mon 24/06/2024

Talk to the Demon, Brighton Dome | reviews, news & interviews

Talk to the Demon, Brighton Dome

Talk to the Demon, Brighton Dome

UK premiere from Belgian choreographer/director Wim Vandekeybus

Ultima Vez unleashing mayhem from the subconscious

One of the mottos made famous by internationally renowned chocolatier Willy Wonka was: “A little madness now and then is relished by the wisest men”. Perhaps it’s a quotation that Belgian choreographer Wim Vandekeybus, who put Talk to the Demon together, has framed on his wall.

The piece is truly a trip, weaving down a barely trodden path between theatre, dance and art, ignoring narrative in favour of a free-flowing conceptual odyssey, rocketing the audience through exhilaration to tedium and back again. It doesn’t always work and it’s too long but I left the venue with my brain discombobulated in the finest manner, as only the wilder fringes of art can achieve.

The stage set features a row of rusted metal plates forming a wall on the left, and an odd Heath Robinson-esque wooden gadget on the right, with elastic lines reaching up from it to points in the ceiling. As the audience take their seats, a topless, paunchy man eyes them up, rolling around in an insectoid manner. From the start it's provocative, with the audience being asked to choose between two sweet-looking pre-teen children to play a lead role - Luke and Martha, their tee-shirts proclaim (De Bolle and Killick, respectively). We choose Luke but it turns out both children have equal time onstage and both are, incidentally, spookily deadpan and professional.

vandekeybus1The performance that follows is a series of vignettes, sometimes thematically connected in a way that’s comprehensible, sometimes not. The adult cast of four men and two women from Vandekeybus's Ultima Vez company are initially involved in a playground scenario, of fickle alliances and sudden, ruthless bullying, as in Dennis Potter’s Blue Remembered Hills. Vandekeybus has said he’s keen to move dance away from its reliance on music and this is a constant throughout. The troupe move as dancers, using their own percussive sounds and speech as rhythms, but also ostentatiously acting. In juvenile fashion they imitate each other, strip to their underwear, smoke cigarettes, throw stones noisily at the metal wall, but the childish scenario gradually moves from the comic to the ugly - manic laughter, howls, whipping and murder.

One of Vandekeybus’s muses, who he has used in his films, is English actor Jerry Killick (father to Martha) and he has many speeches, telling the audience at one point that they chose “the wrong kid”. We chose “the shitty kid”. It’s taboo-breaking and funny, especially as Luke is there on stage, where he’s left for a brilliantly nightmarish sequence, one of the evening’s highlights, where one of the troupe, Elena Fokina, her hair over her face, becomes a monstrous slithering demonic mother figure, twitching about to a sinister, mesmerising, horror filmic soundtrack.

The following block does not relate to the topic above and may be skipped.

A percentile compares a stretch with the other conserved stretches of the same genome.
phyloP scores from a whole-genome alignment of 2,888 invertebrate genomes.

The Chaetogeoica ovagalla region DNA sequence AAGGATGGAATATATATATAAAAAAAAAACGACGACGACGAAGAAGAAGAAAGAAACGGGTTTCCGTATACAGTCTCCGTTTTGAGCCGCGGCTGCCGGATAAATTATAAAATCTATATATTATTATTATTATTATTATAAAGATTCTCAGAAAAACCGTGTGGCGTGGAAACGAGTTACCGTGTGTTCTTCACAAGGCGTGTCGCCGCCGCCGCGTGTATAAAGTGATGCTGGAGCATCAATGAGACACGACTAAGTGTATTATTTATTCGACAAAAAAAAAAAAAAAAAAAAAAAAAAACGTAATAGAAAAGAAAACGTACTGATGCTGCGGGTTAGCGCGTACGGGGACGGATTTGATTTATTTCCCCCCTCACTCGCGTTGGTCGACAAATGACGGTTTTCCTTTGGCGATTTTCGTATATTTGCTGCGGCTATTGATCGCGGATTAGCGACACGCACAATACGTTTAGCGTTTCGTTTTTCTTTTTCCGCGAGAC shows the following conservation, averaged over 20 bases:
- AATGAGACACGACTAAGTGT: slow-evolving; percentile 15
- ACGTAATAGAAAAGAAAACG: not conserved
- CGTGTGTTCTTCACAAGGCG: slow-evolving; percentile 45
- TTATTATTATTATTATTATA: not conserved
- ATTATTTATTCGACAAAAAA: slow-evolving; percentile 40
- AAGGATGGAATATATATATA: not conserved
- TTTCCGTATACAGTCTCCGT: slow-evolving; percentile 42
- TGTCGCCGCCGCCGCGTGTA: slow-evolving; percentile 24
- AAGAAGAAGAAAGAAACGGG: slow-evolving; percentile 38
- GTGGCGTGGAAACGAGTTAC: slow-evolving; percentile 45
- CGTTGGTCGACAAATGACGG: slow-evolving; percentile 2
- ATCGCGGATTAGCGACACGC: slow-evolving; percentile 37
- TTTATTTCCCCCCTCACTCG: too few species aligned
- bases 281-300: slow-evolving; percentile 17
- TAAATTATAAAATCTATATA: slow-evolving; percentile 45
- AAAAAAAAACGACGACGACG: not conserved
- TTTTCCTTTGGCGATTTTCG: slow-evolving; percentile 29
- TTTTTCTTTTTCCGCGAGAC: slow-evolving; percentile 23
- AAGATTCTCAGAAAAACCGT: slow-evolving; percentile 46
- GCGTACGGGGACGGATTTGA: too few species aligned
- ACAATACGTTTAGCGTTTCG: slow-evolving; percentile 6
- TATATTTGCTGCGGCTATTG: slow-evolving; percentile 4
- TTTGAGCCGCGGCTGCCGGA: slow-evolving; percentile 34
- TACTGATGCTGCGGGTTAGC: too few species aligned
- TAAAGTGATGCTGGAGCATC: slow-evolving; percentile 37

vandekeybus2There are many other highlights: Luke ordering the adults about so they become cows while he, a cowboy, rounds them up on one he has chosen to be his horse; Luke playing with the strange wooden object at the side of the stage, pinging it and plucking, creating amplified, electronically distorted sounds that the performers, all now attached to the roof by elastic, leap about to and interweave amongst each other; there’s a dementedly brilliant robot dance involving badmington rackets while Fokina rides around the stage on a tricycle, an abject figure akin to the grotesque puppet from the Saw films; and a battering, loud, explosive “war”, the stage a shadowplay of swirling light and movement.

There’s something of Antonin Artaud’s “theatre of cruelty” in it all, the way the audience is implicated, from a performer rushing across the front row to collect his own thrown underwear, to a clown questioning what we're thinking of him. It seems, somewhere within the visual overload, there's a question about the nature of human evil. Fortunately the extensive weirdness is often punctured by humour, dry one liners juxtaposed with the mayhem. Eventually however, it begins to pall and audience members start to leave.

Instead of saving the most animated sequences until last, the finale is slow and mournful; a death, an over-extended monologue about war (albeit accompanied by fascinating movement) and a lengthy, exceedingly slow conclusion involving clowns. The whole thing would have benefited from being at least 20 minutes shorter and, indeed, the programme indicated it had overrun by that amount. Nonetheless, the UK premiere of Talk to the Demon showcased a manic splurge of imagination which everyone from classical theatre to the summer's music festivals would do well to learn from.

Overleaf: Watch a very short documentary about Wim Vandekeybus and Talk to the Demon at the Brighton Festival

Somewhere within the visual overload there's a question about the nature of human evil


Editor Rating: 
Average: 3 (1 vote)

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